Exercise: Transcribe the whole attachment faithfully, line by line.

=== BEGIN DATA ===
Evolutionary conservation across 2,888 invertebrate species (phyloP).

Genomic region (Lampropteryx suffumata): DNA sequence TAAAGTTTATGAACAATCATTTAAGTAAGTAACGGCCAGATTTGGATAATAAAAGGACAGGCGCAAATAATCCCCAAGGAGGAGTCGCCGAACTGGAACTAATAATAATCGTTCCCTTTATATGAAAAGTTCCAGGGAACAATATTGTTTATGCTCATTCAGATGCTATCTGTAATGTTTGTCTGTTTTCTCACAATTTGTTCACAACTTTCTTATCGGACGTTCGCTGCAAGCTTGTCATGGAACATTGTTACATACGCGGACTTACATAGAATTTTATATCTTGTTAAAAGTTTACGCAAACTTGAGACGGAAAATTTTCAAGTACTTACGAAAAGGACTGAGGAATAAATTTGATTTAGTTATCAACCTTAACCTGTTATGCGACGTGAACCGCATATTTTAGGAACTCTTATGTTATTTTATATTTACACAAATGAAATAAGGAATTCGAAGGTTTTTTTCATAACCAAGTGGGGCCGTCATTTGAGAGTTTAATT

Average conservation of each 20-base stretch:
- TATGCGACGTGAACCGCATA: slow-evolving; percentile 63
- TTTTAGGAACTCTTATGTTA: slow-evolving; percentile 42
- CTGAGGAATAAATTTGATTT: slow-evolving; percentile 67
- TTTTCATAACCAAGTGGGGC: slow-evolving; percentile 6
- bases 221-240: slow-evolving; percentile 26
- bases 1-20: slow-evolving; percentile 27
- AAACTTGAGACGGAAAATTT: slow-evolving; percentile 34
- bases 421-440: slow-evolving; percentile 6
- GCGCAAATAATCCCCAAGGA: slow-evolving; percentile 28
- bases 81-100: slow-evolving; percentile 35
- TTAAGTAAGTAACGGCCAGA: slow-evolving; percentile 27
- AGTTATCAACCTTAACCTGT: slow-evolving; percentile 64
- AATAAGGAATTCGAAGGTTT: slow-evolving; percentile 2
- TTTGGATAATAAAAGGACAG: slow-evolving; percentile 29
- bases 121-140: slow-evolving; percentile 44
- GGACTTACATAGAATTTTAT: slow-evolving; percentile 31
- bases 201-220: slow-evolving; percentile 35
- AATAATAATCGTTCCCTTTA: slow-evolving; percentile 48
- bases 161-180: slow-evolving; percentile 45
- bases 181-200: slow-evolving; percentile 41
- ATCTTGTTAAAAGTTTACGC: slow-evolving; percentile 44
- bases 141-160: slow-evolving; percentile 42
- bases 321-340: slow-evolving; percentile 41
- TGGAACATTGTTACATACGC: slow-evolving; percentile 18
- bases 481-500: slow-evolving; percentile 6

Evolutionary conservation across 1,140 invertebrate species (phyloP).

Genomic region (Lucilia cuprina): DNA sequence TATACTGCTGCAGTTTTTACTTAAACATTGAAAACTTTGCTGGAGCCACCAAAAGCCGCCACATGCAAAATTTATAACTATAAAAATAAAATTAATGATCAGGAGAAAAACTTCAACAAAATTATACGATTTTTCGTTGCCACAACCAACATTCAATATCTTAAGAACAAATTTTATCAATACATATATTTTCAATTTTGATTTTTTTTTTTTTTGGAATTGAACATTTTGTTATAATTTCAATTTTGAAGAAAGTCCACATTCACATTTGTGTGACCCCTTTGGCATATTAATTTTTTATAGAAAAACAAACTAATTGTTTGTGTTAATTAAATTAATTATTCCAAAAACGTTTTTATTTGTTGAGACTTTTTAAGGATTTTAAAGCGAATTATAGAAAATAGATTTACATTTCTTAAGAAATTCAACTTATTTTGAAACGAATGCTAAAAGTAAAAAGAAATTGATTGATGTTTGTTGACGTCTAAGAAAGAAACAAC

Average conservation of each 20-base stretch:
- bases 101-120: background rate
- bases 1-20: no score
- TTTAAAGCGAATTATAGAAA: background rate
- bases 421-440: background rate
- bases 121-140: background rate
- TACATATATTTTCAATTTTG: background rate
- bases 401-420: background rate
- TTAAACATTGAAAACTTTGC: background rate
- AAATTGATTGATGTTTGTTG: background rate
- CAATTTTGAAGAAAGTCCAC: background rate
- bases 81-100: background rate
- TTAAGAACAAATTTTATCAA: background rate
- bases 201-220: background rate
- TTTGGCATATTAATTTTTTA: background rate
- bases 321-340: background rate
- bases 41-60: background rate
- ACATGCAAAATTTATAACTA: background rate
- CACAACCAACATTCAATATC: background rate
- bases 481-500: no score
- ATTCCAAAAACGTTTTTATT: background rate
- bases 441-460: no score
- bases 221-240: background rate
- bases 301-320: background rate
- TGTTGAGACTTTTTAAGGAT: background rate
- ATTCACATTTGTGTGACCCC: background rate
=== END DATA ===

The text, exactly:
Evolutionary conservation across 2,888 invertebrate species (phyloP).

Genomic region (Lampropteryx suffumata): DNA sequence TAAAGTTTATGAACAATCATTTAAGTAAGTAACGGCCAGATTTGGATAATAAAAGGACAGGCGCAAATAATCCCCAAGGAGGAGTCGCCGAACTGGAACTAATAATAATCGTTCCCTTTATATGAAAAGTTCCAGGGAACAATATTGTTTATGCTCATTCAGATGCTATCTGTAATGTTTGTCTGTTTTCTCACAATTTGTTCACAACTTTCTTATCGGACGTTCGCTGCAAGCTTGTCATGGAACATTGTTACATACGCGGACTTACATAGAATTTTATATCTTGTTAAAAGTTTACGCAAACTTGAGACGGAAAATTTTCAAGTACTTACGAAAAGGACTGAGGAATAAATTTGATTTAGTTATCAACCTTAACCTGTTATGCGACGTGAACCGCATATTTTAGGAACTCTTATGTTATTTTATATTTACACAAATGAAATAAGGAATTCGAAGGTTTTTTTCATAACCAAGTGGGGCCGTCATTTGAGAGTTTAATT

Average conservation of each 20-base stretch:
- TATGCGACGTGAACCGCATA: slow-evolving; percentile 63
- TTTTAGGAACTCTTATGTTA: slow-evolving; percentile 42
- CTGAGGAATAAATTTGATTT: slow-evolving; percentile 67
- TTTTCATAACCAAGTGGGGC: slow-evolving; percentile 6
- bases 221-240: slow-evolving; percentile 26
- bases 1-20: slow-evolving; percentile 27
- AAACTTGAGACGGAAAATTT: slow-evolving; percentile 34
- bases 421-440: slow-evolving; percentile 6
- GCGCAAATAATCCCCAAGGA: slow-evolving; percentile 28
- bases 81-100: slow-evolving; percentile 35
- TTAAGTAAGTAACGGCCAGA: slow-evolving; percentile 27
- AGTTATCAACCTTAACCTGT: slow-evolving; percentile 64
- AATAAGGAATTCGAAGGTTT: slow-evolving; percentile 2
- TTTGGATAATAAAAGGACAG: slow-evolving; percentile 29
- bases 121-140: slow-evolving; percentile 44
- GGACTTACATAGAATTTTAT: slow-evolving; percentile 31
- bases 201-220: slow-evolving; percentile 35
- AATAATAATCGTTCCCTTTA: slow-evolving; percentile 48
- bases 161-180: slow-evolving; percentile 45
- bases 181-200: slow-evolving; percentile 41
- ATCTTGTTAAAAGTTTACGC: slow-evolving; percentile 44
- bases 141-160: slow-evolving; percentile 42
- bases 321-340: slow-evolving; percentile 41
- TGGAACATTGTTACATACGC: slow-evolving; percentile 18
- bases 481-500: slow-evolving; percentile 6

Evolutionary conservation across 1,140 invertebrate species (phyloP).

Genomic region (Lucilia cuprina): DNA sequence TATACTGCTGCAGTTTTTACTTAAACATTGAAAACTTTGCTGGAGCCACCAAAAGCCGCCACATGCAAAATTTATAACTATAAAAATAAAATTAATGATCAGGAGAAAAACTTCAACAAAATTATACGATTTTTCGTTGCCACAACCAACATTCAATATCTTAAGAACAAATTTTATCAATACATATATTTTCAATTTTGATTTTTTTTTTTTTTGGAATTGAACATTTTGTTATAATTTCAATTTTGAAGAAAGTCCACATTCACATTTGTGTGACCCCTTTGGCATATTAATTTTTTATAGAAAAACAAACTAATTGTTTGTGTTAATTAAATTAATTATTCCAAAAACGTTTTTATTTGTTGAGACTTTTTAAGGATTTTAAAGCGAATTATAGAAAATAGATTTACATTTCTTAAGAAATTCAACTTATTTTGAAACGAATGCTAAAAGTAAAAAGAAATTGATTGATGTTTGTTGACGTCTAAGAAAGAAACAAC

Average conservation of each 20-base stretch:
- bases 101-120: background rate
- bases 1-20: no score
- TTTAAAGCGAATTATAGAAA: background rate
- bases 421-440: background rate
- bases 121-140: background rate
- TACATATATTTTCAATTTTG: background rate
- bases 401-420: background rate
- TTAAACATTGAAAACTTTGC: background rate
- AAATTGATTGATGTTTGTTG: background rate
- CAATTTTGAAGAAAGTCCAC: background rate
- bases 81-100: background rate
- TTAAGAACAAATTTTATCAA: background rate
- bases 201-220: background rate
- TTTGGCATATTAATTTTTTA: background rate
- bases 321-340: background rate
- bases 41-60: background rate
- ACATGCAAAATTTATAACTA: background rate
- CACAACCAACATTCAATATC: background rate
- bases 481-500: no score
- ATTCCAAAAACGTTTTTATT: background rate
- bases 441-460: no score
- bases 221-240: background rate
- bases 301-320: background rate
- TGTTGAGACTTTTTAAGGAT: background rate
- ATTCACATTTGTGTGACCCC: background rate